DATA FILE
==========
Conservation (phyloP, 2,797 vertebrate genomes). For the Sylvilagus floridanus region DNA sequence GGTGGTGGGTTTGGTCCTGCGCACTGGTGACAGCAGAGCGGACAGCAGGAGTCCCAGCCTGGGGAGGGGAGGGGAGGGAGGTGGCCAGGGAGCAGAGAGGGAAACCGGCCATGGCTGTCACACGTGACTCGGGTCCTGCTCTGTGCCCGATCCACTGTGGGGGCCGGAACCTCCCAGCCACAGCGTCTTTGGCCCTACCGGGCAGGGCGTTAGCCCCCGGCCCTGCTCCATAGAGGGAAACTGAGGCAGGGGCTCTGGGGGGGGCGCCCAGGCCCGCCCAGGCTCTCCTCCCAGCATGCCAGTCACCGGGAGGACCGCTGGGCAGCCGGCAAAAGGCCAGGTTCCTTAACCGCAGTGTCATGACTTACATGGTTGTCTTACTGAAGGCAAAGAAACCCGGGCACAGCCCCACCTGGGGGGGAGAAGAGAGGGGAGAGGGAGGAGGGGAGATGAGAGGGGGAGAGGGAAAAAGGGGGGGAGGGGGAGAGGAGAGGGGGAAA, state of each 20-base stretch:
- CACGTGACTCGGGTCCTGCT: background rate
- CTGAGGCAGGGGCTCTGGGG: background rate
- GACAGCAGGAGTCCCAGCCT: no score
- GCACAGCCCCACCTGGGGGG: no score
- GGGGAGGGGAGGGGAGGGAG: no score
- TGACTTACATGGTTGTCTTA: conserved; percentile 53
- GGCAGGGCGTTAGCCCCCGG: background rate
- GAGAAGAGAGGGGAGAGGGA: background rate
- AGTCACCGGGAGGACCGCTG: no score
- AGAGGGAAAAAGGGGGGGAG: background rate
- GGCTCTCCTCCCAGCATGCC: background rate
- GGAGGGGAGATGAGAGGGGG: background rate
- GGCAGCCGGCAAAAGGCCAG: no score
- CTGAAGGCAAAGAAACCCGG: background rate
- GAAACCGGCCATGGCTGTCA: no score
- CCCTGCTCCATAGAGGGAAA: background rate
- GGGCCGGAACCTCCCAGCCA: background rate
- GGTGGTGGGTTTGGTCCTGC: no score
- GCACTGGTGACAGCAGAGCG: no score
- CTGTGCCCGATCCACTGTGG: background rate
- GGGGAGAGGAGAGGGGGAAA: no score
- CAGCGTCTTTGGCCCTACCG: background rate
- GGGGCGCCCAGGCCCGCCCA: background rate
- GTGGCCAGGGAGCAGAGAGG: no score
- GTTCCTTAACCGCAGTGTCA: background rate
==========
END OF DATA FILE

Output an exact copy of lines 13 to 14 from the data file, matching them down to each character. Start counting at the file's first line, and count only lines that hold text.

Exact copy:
- GGAGGGGAGATGAGAGGGGG: background rate
- GGCAGCCGGCAAAAGGCCAG: no score